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7.3C: Regional Vertebral Characteristics

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    The vertebrae of the spinal column are divided into five regions: cervical, thoracic, lumbar, sacral, and coccyx.

     

    LEARNING OBJECTIVES

     

    Identify the different types of vertebrae

     

    KEY TAKEAWAYS

    Key Points

     

    • The upper three regions of the vertebral column are articulating vertebrae grouped under the names cervical, thoracic and lumbar, according to the regions they occupy.
    • Vertebrae are given an alphanumeric descriptor, with the initial letter derived from the region they are located in followed by a digit that increases moving down the region. For example, the most superior cervical vertebrae is termed C1 and the most inferior C7, which is then followed by the T1 vertebrae of the thoracic region.
    • The two lower most regions of vertebrae are the sacrum and the coccyx.

    The vertebrae comprising the spinal column can be divided into five regions, based on the five varying curvatures of the spine. The upper three regions of the spinal column are termed the cervical, thoracic, and lumbar; they contain individually jointed vertebrae. The two lower regions—the sacrum and coccyx, or tailbone—are formed from fused vertebrae.

    Upper Vertebrae

    Vertebrae are given an alphanumeric descriptor, with the initial letter derived from the region they are located in followed by a digit that increases moving down the region. For example, the most superior cervical vertebrae is termed C1 and the most inferior C7, which is then followed by the T1 vertebrae of the thoracic region.

    The cervical region of the spine is the most superior and contains seven small vertebrae. The main function of the cervical region is to facilitate attachment of the skull to the spine, protect the spinal cord over the exposed neck and shoulder region, and support the body.

    This is a drawing of a lateral view of a typical cervical vertebra. It calls out these features of the vertebral body: the superior articular surface, the articular pillar, spinous process, posterior tubercle of transverse process, sulcus for nerve, and the anterior tubercle of transverse process.

    Cervical vertebra, lateral view: The lateral view of a typical cervical vertebra.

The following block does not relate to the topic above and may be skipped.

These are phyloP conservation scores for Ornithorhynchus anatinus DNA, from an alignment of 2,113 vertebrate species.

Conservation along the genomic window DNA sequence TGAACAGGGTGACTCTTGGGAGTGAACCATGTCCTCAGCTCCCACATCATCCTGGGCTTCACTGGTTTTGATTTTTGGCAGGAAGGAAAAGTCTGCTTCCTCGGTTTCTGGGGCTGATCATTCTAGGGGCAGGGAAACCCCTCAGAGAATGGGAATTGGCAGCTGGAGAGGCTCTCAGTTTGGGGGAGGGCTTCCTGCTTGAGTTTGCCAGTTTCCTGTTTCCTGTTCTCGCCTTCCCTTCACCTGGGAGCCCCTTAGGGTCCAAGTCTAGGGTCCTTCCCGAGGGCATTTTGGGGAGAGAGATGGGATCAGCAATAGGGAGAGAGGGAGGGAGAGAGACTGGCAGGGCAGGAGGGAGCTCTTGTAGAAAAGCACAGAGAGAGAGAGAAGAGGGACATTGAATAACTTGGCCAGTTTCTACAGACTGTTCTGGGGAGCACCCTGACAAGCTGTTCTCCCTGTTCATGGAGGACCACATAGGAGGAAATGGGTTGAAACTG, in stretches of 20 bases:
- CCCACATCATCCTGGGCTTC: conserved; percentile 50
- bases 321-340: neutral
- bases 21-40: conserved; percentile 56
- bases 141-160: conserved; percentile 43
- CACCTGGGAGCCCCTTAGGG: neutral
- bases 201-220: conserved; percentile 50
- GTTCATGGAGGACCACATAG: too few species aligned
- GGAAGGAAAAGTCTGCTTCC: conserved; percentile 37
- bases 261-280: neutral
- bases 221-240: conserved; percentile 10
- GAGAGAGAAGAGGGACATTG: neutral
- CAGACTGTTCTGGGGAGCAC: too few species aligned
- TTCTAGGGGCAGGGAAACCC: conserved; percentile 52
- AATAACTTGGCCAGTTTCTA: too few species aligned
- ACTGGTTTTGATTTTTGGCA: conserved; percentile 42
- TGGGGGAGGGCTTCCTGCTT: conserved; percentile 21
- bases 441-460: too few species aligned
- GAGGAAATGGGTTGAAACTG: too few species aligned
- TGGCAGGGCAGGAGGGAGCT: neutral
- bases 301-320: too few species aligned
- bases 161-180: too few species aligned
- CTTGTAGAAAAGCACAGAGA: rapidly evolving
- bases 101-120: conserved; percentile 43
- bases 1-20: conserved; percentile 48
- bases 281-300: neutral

The twelve thoracic vertebrae are located inferiorly to the cervical region. They are larger than the cervical vertebrae and increase in size moving inferiorly to the lumbar region.

    This is a black and white drawing that calls out these features of a typical thoracic vertebra: the costal fovea, pedicle or root of the vertebral arch, lamina, and superior articular process.

    Thoracic vertebra: Image of a typical thoracic vertebra.

    The five lumbar vertebrae are the largest vertebral bones and increase in size when moving inferiorly. The lumbar vertebrae play a key role in supporting the body and facilitating locomotion.

    This is a drawing showing a cross section of a typical lumbar vertebra.

    Lumbar vertebra: Image of typical lumbar vertebra.

    Lower Vertebrae

    During childhood the five vertebrae of the sacral region are distinct. In adulthood the five bones fuse to form the sacrum, although it is still often divided into regions termed S1–S5 based on the formation of the original individual bones. The sacrum functions to support the body and protect organs of the pelvis and lower back.

    The final region of the spine is the coccyx, or tailbone. As with the sacrum, the coccyx is formed from several vertebrae that have fused together.

    As it’s alternative name suggests, the coccyx forms the basis of a tail that has been lost in humans, although it is incorrect to think of it as a vestigial structure since is a key attachment point for many muscles and ligaments and plays a key role in supporting the body while sitting.

    This is a drawing of a coccyx, shown from beneath the sacrum so its tail-like form is displayed.

    Coccyx: Lateral view of coccyx shown beneath the sacrum.

     

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